Sunday, November 17, 2013

ESA Space probe Gaia searches for Galaxy's dark energy

Gaia will map the galaxy with incredible accuracy. 

Photograph: D Ducros/ESA/B. Fugate (FASORtronics)/ESO

European scientists are preparing to launch a probe that will transform our understanding of our galaxy.

The ESA spacecraft Gaia, will carry the world's biggest, most accurate camera which it will use to pinpoint more than a billion stars with unprecedented precision and create a 3D map of the Milky Way.

The vast amounts of data generated by the £2bn robot spacecraft – built by the European Space Agency – will reveal how the Milky Way formed and how it will evolve over the next few billion years.

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In addition, Gaia will locate hundreds of thousands of distant planets in orbit around other stars; survey asteroids that orbit close to our own Sun, giving warnings of any on a collision course with Earth; and provide clues about dark energy, the mysterious force that is thought to permeate space and which is pushing the universe apart.

"We are going to rewrite every star chart and every astronomy book that we have written over the centuries," said Professor Mark McCaughrean, ESA's senior scientific adviser.

"Thanks to Gaia, we will find out how the Milky Way was put together. And for good measure it will provide us with an early warning system for asteroids heading towards Earth."

The two-tonne Gaia probe, which has taken more than a decade to build, is set for a 20 December launch on a Russian Soyuz rocket from ESA's spaceport in French Guiana and, once in orbit, will take several months to prepare its delicate instruments for use. The probe will then take five years to complete surveys of the galaxy.

"During its lifetime, Gaia will log the position, the brightness and the temperature of every visible celestial object that falls within its field of view," said Gaia project scientist Jos de Bruijne. "We will do that for about one billion stars in the Milky Way."

The one billion pixel camera on board Gaia contains more than 100 separate electronic detectors and can make measurements of stunning precision.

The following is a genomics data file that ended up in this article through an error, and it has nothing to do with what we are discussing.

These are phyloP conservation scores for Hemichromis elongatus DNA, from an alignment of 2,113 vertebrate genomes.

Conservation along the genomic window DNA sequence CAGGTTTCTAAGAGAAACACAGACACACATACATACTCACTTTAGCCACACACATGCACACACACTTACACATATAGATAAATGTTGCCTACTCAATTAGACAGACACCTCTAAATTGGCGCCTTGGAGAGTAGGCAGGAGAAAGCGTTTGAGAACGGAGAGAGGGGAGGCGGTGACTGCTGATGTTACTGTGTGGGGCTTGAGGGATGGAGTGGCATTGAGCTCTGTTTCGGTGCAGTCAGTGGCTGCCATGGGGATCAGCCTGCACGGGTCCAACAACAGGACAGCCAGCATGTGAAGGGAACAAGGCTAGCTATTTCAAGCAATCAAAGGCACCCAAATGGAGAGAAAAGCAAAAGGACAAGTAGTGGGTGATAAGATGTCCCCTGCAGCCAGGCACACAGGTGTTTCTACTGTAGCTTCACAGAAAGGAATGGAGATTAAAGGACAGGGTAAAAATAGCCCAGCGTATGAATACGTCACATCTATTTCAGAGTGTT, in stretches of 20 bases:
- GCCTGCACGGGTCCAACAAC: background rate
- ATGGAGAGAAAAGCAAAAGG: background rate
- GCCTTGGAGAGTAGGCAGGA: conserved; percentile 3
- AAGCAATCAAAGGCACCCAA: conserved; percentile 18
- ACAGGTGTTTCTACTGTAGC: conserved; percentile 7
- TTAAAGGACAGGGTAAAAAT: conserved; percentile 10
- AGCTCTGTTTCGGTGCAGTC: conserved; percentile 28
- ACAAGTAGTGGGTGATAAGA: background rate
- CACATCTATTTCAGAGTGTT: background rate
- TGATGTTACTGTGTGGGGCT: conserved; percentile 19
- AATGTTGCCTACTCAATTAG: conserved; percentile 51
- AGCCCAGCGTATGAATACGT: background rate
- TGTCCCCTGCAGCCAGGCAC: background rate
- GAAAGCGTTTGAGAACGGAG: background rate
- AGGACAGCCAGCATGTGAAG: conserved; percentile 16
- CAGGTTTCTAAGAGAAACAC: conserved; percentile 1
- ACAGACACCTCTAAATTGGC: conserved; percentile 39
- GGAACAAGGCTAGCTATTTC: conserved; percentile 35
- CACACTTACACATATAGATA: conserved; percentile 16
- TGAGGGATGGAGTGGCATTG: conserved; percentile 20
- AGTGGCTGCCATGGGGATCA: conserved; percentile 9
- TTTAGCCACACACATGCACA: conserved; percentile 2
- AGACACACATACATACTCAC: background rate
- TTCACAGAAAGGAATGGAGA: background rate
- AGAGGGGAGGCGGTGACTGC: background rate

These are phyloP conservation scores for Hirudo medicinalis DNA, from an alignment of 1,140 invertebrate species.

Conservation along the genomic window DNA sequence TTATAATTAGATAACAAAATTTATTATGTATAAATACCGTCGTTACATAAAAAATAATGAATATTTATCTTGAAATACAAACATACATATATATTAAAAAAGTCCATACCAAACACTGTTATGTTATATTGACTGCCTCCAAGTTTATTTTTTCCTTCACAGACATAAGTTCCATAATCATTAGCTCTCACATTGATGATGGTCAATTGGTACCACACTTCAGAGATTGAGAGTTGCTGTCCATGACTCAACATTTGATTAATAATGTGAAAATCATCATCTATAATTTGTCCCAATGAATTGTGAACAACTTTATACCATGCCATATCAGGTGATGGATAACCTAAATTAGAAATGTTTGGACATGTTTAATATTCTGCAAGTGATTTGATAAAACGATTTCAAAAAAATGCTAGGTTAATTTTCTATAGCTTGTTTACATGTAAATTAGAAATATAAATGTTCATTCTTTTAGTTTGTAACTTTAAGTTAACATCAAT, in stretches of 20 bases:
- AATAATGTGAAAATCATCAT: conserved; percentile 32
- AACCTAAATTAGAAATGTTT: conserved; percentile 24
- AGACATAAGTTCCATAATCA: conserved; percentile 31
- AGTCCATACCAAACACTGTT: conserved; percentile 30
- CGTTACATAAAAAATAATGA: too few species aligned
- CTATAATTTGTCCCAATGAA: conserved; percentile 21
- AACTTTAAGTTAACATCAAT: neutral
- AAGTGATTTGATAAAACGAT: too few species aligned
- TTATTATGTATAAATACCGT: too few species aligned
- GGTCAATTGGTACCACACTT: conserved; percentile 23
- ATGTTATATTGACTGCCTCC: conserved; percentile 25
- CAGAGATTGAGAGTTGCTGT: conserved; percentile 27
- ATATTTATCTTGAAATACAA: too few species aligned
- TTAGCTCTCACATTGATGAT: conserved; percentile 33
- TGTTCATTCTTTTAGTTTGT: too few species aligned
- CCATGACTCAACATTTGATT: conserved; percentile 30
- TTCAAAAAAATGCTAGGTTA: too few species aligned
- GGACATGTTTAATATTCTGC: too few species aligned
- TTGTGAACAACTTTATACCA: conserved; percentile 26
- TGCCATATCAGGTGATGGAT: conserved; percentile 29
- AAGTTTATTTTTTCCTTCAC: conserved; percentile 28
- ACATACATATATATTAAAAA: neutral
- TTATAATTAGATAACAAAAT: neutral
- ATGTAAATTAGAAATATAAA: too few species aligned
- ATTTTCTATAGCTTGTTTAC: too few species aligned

"It can measure star positions with an accuracy of 10 micro-arc seconds," said Professor Gerry Gilmore, a lead scientist for the mission.

"That means it can locate stars with an accuracy equivalent to the pinpointing of a shirt button on the Moon. Once Gaia has completed its five-year survey, we will know where everything is inside our galaxy – for the first time – and that will help us answer one critical set of questions: when, how and out of what did the Milky Way form?"

Gaia will orbit round the Sun every year, allowing it to take photographs of stars from slightly different positions in space. In this way it will be able to create a 3D map of the Milky Way.

Its instruments will also be able to detect how these stars are moving in space as they revolve round the centre of our galaxy.

Once we have plotted how stars are moving around the Milky Way, we will start to understand how our galaxy formed.

We believe it did so partly by condensing out of an ancient dust cloud and partly by absorbing other, smaller galaxies in our part of the universe," added McCaughrean.

"And the lessons we learn about our own galaxy's birth will be crucial in helping us understand how other galaxies formed. This is one of the big issues that concerns modern astronomy and Gaia is going to help solve it."

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